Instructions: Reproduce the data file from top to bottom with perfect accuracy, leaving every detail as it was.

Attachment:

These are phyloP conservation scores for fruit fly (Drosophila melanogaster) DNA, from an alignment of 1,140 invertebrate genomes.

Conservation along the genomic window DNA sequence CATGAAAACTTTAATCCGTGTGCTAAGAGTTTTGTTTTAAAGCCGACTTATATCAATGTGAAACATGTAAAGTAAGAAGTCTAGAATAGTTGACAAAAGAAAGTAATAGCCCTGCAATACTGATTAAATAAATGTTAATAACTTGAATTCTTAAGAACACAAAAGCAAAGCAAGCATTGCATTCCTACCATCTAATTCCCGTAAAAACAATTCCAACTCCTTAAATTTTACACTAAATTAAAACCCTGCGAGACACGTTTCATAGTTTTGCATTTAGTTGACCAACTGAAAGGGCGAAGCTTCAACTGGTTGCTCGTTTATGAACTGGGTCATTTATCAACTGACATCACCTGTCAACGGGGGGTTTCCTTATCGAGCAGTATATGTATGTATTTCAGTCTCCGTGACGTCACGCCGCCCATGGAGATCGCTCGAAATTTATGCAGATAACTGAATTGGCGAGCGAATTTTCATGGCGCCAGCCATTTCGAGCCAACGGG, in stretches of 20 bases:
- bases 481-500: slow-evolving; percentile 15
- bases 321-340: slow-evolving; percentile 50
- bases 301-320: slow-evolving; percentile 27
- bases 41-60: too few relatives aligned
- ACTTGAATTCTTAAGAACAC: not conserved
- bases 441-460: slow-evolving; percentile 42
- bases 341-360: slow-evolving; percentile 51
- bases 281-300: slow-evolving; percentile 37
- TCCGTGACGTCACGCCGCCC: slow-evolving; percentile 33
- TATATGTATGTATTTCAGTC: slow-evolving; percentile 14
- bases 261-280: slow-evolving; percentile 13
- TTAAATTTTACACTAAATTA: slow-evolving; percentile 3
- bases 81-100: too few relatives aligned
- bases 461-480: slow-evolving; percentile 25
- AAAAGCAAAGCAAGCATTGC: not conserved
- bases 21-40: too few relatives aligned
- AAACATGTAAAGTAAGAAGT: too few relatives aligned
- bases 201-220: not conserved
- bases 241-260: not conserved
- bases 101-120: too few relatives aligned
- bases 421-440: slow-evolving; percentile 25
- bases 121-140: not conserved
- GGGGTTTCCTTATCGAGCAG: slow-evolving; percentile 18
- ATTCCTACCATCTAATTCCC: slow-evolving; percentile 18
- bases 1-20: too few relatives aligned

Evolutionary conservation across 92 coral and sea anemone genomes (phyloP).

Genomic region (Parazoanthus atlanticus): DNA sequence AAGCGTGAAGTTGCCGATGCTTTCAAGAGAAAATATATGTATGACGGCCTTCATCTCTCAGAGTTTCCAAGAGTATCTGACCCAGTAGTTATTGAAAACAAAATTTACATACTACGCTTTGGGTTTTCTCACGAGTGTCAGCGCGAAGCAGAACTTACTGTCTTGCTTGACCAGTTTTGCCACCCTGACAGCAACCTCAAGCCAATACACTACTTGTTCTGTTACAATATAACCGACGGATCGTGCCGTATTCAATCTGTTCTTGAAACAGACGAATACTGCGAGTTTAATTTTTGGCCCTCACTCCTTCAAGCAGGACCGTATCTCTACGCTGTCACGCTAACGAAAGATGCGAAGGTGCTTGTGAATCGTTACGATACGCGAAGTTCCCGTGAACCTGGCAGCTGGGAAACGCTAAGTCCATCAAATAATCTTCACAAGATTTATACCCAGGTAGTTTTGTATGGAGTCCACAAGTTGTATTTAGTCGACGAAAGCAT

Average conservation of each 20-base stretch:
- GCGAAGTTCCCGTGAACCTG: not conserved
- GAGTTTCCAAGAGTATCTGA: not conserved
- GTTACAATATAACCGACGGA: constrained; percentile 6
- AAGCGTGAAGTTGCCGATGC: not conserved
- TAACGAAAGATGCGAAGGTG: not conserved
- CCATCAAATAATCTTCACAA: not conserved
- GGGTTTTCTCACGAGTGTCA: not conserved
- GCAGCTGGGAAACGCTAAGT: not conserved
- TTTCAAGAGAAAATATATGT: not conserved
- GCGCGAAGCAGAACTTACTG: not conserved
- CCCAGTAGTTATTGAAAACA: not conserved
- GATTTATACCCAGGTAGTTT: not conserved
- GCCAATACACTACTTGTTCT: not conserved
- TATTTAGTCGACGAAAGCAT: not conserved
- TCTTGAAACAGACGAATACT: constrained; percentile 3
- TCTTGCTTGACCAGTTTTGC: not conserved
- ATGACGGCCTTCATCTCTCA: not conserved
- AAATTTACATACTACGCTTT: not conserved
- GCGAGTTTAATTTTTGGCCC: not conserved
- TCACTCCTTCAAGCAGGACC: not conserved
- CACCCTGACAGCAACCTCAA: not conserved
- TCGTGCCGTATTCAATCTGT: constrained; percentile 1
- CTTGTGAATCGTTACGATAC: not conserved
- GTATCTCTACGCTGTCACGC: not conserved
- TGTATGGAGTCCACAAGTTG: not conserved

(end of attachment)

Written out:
These are phyloP conservation scores for fruit fly (Drosophila melanogaster) DNA, from an alignment of 1,140 invertebrate genomes.

Conservation along the genomic window DNA sequence CATGAAAACTTTAATCCGTGTGCTAAGAGTTTTGTTTTAAAGCCGACTTATATCAATGTGAAACATGTAAAGTAAGAAGTCTAGAATAGTTGACAAAAGAAAGTAATAGCCCTGCAATACTGATTAAATAAATGTTAATAACTTGAATTCTTAAGAACACAAAAGCAAAGCAAGCATTGCATTCCTACCATCTAATTCCCGTAAAAACAATTCCAACTCCTTAAATTTTACACTAAATTAAAACCCTGCGAGACACGTTTCATAGTTTTGCATTTAGTTGACCAACTGAAAGGGCGAAGCTTCAACTGGTTGCTCGTTTATGAACTGGGTCATTTATCAACTGACATCACCTGTCAACGGGGGGTTTCCTTATCGAGCAGTATATGTATGTATTTCAGTCTCCGTGACGTCACGCCGCCCATGGAGATCGCTCGAAATTTATGCAGATAACTGAATTGGCGAGCGAATTTTCATGGCGCCAGCCATTTCGAGCCAACGGG, in stretches of 20 bases:
- bases 481-500: slow-evolving; percentile 15
- bases 321-340: slow-evolving; percentile 50
- bases 301-320: slow-evolving; percentile 27
- bases 41-60: too few relatives aligned
- ACTTGAATTCTTAAGAACAC: not conserved
- bases 441-460: slow-evolving; percentile 42
- bases 341-360: slow-evolving; percentile 51
- bases 281-300: slow-evolving; percentile 37
- TCCGTGACGTCACGCCGCCC: slow-evolving; percentile 33
- TATATGTATGTATTTCAGTC: slow-evolving; percentile 14
- bases 261-280: slow-evolving; percentile 13
- TTAAATTTTACACTAAATTA: slow-evolving; percentile 3
- bases 81-100: too few relatives aligned
- bases 461-480: slow-evolving; percentile 25
- AAAAGCAAAGCAAGCATTGC: not conserved
- bases 21-40: too few relatives aligned
- AAACATGTAAAGTAAGAAGT: too few relatives aligned
- bases 201-220: not conserved
- bases 241-260: not conserved
- bases 101-120: too few relatives aligned
- bases 421-440: slow-evolving; percentile 25
- bases 121-140: not conserved
- GGGGTTTCCTTATCGAGCAG: slow-evolving; percentile 18
- ATTCCTACCATCTAATTCCC: slow-evolving; percentile 18
- bases 1-20: too few relatives aligned

Evolutionary conservation across 92 coral and sea anemone genomes (phyloP).

Genomic region (Parazoanthus atlanticus): DNA sequence AAGCGTGAAGTTGCCGATGCTTTCAAGAGAAAATATATGTATGACGGCCTTCATCTCTCAGAGTTTCCAAGAGTATCTGACCCAGTAGTTATTGAAAACAAAATTTACATACTACGCTTTGGGTTTTCTCACGAGTGTCAGCGCGAAGCAGAACTTACTGTCTTGCTTGACCAGTTTTGCCACCCTGACAGCAACCTCAAGCCAATACACTACTTGTTCTGTTACAATATAACCGACGGATCGTGCCGTATTCAATCTGTTCTTGAAACAGACGAATACTGCGAGTTTAATTTTTGGCCCTCACTCCTTCAAGCAGGACCGTATCTCTACGCTGTCACGCTAACGAAAGATGCGAAGGTGCTTGTGAATCGTTACGATACGCGAAGTTCCCGTGAACCTGGCAGCTGGGAAACGCTAAGTCCATCAAATAATCTTCACAAGATTTATACCCAGGTAGTTTTGTATGGAGTCCACAAGTTGTATTTAGTCGACGAAAGCAT

Average conservation of each 20-base stretch:
- GCGAAGTTCCCGTGAACCTG: not conserved
- GAGTTTCCAAGAGTATCTGA: not conserved
- GTTACAATATAACCGACGGA: constrained; percentile 6
- AAGCGTGAAGTTGCCGATGC: not conserved
- TAACGAAAGATGCGAAGGTG: not conserved
- CCATCAAATAATCTTCACAA: not conserved
- GGGTTTTCTCACGAGTGTCA: not conserved
- GCAGCTGGGAAACGCTAAGT: not conserved
- TTTCAAGAGAAAATATATGT: not conserved
- GCGCGAAGCAGAACTTACTG: not conserved
- CCCAGTAGTTATTGAAAACA: not conserved
- GATTTATACCCAGGTAGTTT: not conserved
- GCCAATACACTACTTGTTCT: not conserved
- TATTTAGTCGACGAAAGCAT: not conserved
- TCTTGAAACAGACGAATACT: constrained; percentile 3
- TCTTGCTTGACCAGTTTTGC: not conserved
- ATGACGGCCTTCATCTCTCA: not conserved
- AAATTTACATACTACGCTTT: not conserved
- GCGAGTTTAATTTTTGGCCC: not conserved
- TCACTCCTTCAAGCAGGACC: not conserved
- CACCCTGACAGCAACCTCAA: not conserved
- TCGTGCCGTATTCAATCTGT: constrained; percentile 1
- CTTGTGAATCGTTACGATAC: not conserved
- GTATCTCTACGCTGTCACGC: not conserved
- TGTATGGAGTCCACAAGTTG: not conserved